Grammar logicised: relativisation
http://hdl.handle.net/2117/105058
Grammar logicised: relativisation
Morrill, Glyn
Many variants of categorial grammar assume an underlying logic which is associative and linear. In relation to left extraction, the former property is challenged by island domains, which involve nonassociativity, and the latter property is challenged by parasitic gaps, which involve nonlinearity. We present a version of type logical grammar including ‘structural inhibition’ for nonassociativity and ‘structural facilitation’ for nonlinearity and we give an account of relativisation including islands and parasitic gaps and their interaction.
Wed, 31 May 2017 08:49:12 GMT
http://hdl.handle.net/2117/105058
20170531T08:49:12Z
Morrill, Glyn
Many variants of categorial grammar assume an underlying logic which is associative and linear. In relation to left extraction, the former property is challenged by island domains, which involve nonassociativity, and the latter property is challenged by parasitic gaps, which involve nonlinearity. We present a version of type logical grammar including ‘structural inhibition’ for nonassociativity and ‘structural facilitation’ for nonlinearity and we give an account of relativisation including islands and parasitic gaps and their interaction.

An alternative to CARMA models via iterations of Ornstein–Uhlenbeck processes
http://hdl.handle.net/2117/104495
An alternative to CARMA models via iterations of Ornstein–Uhlenbeck processes
Arratia Quesada, Argimiro Alejandro; Cabaña, Ana Alejandra; Cabaña Perez, Enrique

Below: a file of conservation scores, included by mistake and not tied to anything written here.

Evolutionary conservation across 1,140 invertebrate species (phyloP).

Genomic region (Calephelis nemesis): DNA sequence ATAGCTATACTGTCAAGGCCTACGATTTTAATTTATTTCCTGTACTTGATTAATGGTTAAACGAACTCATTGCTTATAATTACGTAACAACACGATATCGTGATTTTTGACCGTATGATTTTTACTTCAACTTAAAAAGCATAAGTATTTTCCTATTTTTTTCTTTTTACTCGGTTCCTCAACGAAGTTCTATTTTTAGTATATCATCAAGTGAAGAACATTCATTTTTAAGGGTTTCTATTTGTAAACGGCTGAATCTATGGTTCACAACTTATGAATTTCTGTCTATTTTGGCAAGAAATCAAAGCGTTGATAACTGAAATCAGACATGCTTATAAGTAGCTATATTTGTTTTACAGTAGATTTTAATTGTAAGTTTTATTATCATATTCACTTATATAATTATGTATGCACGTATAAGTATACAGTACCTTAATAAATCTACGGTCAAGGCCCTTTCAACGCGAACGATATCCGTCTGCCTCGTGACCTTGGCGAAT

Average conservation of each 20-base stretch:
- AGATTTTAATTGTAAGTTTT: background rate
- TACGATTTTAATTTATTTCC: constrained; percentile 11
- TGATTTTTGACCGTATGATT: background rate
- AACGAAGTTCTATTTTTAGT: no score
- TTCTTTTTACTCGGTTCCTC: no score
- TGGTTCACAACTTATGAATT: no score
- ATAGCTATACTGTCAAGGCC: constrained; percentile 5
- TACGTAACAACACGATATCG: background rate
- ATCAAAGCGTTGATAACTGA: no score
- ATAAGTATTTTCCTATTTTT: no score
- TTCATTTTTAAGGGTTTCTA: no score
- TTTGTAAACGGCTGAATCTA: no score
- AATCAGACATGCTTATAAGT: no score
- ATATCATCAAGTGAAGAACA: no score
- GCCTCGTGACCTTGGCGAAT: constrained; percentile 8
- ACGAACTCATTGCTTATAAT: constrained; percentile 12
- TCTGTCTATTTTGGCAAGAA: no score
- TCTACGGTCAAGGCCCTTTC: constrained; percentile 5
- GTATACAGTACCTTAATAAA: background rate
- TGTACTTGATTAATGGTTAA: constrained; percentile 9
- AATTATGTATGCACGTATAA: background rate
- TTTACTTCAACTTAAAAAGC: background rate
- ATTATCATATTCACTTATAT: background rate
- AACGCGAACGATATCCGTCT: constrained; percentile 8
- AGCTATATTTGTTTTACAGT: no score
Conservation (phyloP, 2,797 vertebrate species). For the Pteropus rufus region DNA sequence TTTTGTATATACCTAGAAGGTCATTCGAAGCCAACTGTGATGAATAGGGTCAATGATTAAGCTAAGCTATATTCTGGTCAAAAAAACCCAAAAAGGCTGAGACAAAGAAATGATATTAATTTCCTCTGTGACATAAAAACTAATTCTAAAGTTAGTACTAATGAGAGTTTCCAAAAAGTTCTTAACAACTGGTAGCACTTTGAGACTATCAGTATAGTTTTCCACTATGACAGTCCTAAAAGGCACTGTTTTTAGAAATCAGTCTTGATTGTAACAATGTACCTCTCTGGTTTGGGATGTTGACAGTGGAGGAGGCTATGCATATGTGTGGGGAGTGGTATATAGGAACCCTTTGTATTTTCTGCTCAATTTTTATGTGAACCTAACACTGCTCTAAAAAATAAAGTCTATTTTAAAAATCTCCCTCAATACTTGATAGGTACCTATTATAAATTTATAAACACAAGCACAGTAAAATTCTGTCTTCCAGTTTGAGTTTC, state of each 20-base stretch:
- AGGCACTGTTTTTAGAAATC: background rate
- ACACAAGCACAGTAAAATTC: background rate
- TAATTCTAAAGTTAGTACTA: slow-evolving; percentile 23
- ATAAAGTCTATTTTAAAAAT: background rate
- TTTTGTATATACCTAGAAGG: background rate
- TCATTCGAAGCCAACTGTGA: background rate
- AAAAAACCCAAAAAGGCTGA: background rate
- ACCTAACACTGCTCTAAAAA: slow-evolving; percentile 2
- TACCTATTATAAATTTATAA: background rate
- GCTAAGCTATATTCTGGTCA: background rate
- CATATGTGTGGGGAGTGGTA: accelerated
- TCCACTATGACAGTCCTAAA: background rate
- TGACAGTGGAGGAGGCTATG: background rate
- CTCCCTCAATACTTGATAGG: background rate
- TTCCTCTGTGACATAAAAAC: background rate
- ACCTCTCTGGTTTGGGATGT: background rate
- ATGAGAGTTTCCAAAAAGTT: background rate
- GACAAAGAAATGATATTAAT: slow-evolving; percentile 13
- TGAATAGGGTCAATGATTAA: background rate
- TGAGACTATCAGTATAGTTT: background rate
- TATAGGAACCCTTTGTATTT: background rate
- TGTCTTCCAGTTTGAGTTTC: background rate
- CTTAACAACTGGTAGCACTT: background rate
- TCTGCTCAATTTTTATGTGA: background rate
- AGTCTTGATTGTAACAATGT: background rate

We present a new construction of continuous ARMA processes based on iterating an Ornstein–Uhlenbeck operator OUκ that maps a random variable y(t) onto OUκy(t)=∫t−∞e−κ(t−s)dy(s). This construction resembles the procedure to build an AR( p) from an AR(1) and derives in a parsimonious model for continuous autoregression, with fewer parameters to compute than the known CARMA obtained as a solution of a system of stochastic differential equations. We show properties of this operator, give state space representation of the iterated Ornstein–Uhlenbeck process and show how to estimate the parameters of the model.
Tue, 16 May 2017 10:42:41 GMT
http://hdl.handle.net/2117/104495
20170516T10:42:41Z
Arratia Quesada, Argimiro Alejandro
Cabaña, Ana Alejandra
Cabaña Perez, Enrique
We present a new construction of continuous ARMA processes based on iterating an Ornstein–Uhlenbeck operator OUκ that maps a random variable y(t) onto OUκy(t)=∫t−∞e−κ(t−s)dy(s). This construction resembles the procedure to build an AR( p) from an AR(1) and derives in a parsimonious model for continuous autoregression, with fewer parameters to compute than the known CARMA obtained as a solution of a system of stochastic differential equations. We show properties of this operator, give state space representation of the iterated Ornstein–Uhlenbeck process and show how to estimate the parameters of the model.

Positive isometric averaging operators on l2(Z,µ)
http://hdl.handle.net/2117/104392
Positive isometric averaging operators on l2(Z,µ)
Boza Rocho, Santiago; Soria de Diego, Javier
© 2016 Springer International Publishing We show that positive isometric averaging operators on the sequence space (Formula presented.) are determined by very subtle arithmetic conditions on (Formula presented.) (even for very simple examples), contrary to what happens in the continuous case (Formula presented.), where any possible average value is realized by a suitable positive isometry.
Mon, 15 May 2017 07:32:34 GMT
http://hdl.handle.net/2117/104392
20170515T07:32:34Z
Boza Rocho, Santiago
Soria de Diego, Javier
© 2016 Springer International Publishing We show that positive isometric averaging operators on the sequence space (Formula presented.) are determined by very subtle arithmetic conditions on (Formula presented.) (even for very simple examples), contrary to what happens in the continuous case (Formula presented.), where any possible average value is realized by a suitable positive isometry.